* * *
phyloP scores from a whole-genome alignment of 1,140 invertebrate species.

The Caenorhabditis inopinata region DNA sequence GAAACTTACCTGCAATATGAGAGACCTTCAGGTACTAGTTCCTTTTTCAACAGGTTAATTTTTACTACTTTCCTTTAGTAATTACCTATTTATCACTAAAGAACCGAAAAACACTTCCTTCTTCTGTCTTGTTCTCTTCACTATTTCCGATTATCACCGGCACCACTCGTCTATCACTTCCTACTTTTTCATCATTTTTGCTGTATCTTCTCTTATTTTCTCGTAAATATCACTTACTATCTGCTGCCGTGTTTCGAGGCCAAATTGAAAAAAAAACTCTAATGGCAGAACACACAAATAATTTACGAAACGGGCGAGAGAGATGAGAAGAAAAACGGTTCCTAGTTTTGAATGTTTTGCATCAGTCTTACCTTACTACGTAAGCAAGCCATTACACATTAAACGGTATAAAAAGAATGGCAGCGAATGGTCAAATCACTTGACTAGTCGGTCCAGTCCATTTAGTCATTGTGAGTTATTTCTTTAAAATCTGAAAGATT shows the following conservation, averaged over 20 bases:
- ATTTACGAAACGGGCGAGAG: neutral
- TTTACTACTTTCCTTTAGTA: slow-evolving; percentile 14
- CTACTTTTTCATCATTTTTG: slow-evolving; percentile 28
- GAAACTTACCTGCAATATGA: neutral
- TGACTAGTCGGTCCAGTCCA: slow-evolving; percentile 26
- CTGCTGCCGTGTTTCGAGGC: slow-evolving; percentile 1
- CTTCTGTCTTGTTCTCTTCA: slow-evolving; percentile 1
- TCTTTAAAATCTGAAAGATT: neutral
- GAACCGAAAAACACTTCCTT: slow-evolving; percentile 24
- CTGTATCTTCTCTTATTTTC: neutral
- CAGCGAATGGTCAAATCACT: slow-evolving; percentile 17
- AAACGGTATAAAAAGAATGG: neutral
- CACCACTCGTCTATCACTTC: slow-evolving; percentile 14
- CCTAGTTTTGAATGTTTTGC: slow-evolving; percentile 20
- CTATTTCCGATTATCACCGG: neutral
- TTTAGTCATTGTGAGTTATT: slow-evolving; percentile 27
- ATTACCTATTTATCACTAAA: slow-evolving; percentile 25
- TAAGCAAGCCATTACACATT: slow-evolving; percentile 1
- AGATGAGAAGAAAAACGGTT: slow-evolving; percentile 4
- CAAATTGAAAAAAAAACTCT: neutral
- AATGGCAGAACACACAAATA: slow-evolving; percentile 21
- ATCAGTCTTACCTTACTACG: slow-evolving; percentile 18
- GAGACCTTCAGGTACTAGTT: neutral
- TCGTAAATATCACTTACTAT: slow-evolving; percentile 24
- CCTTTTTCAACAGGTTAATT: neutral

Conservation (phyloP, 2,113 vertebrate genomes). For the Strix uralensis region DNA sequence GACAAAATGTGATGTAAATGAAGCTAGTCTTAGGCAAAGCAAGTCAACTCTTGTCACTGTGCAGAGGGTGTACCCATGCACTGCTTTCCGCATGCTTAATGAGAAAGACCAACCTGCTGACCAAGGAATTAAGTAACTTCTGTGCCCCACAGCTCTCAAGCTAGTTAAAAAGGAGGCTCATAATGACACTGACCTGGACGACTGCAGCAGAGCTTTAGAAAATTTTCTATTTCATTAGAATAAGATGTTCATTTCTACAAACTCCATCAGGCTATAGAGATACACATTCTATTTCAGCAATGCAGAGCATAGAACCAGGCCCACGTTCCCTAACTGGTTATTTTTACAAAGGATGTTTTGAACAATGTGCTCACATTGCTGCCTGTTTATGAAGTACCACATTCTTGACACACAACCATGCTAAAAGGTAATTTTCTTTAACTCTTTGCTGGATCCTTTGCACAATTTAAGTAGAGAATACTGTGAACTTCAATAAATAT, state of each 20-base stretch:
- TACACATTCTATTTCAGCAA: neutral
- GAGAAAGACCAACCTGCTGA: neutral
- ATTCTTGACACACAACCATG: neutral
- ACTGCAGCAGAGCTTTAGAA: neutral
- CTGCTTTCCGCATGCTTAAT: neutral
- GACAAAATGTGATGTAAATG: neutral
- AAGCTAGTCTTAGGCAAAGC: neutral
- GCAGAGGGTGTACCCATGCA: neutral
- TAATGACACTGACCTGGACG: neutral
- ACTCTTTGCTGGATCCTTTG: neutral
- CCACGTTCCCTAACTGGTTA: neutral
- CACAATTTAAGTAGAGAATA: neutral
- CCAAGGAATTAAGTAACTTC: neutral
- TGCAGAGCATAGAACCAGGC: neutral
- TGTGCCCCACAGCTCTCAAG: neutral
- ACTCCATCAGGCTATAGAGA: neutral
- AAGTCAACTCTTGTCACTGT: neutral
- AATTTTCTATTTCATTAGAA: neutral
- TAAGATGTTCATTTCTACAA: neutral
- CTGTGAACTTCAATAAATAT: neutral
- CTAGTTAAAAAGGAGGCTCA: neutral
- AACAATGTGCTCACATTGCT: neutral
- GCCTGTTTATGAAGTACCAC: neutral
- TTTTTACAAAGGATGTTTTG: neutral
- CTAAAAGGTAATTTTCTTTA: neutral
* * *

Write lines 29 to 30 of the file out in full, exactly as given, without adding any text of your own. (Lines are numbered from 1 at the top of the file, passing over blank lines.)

- TACACATTCTATTTCAGCAA: neutral
- GAGAAAGACCAACCTGCTGA: neutral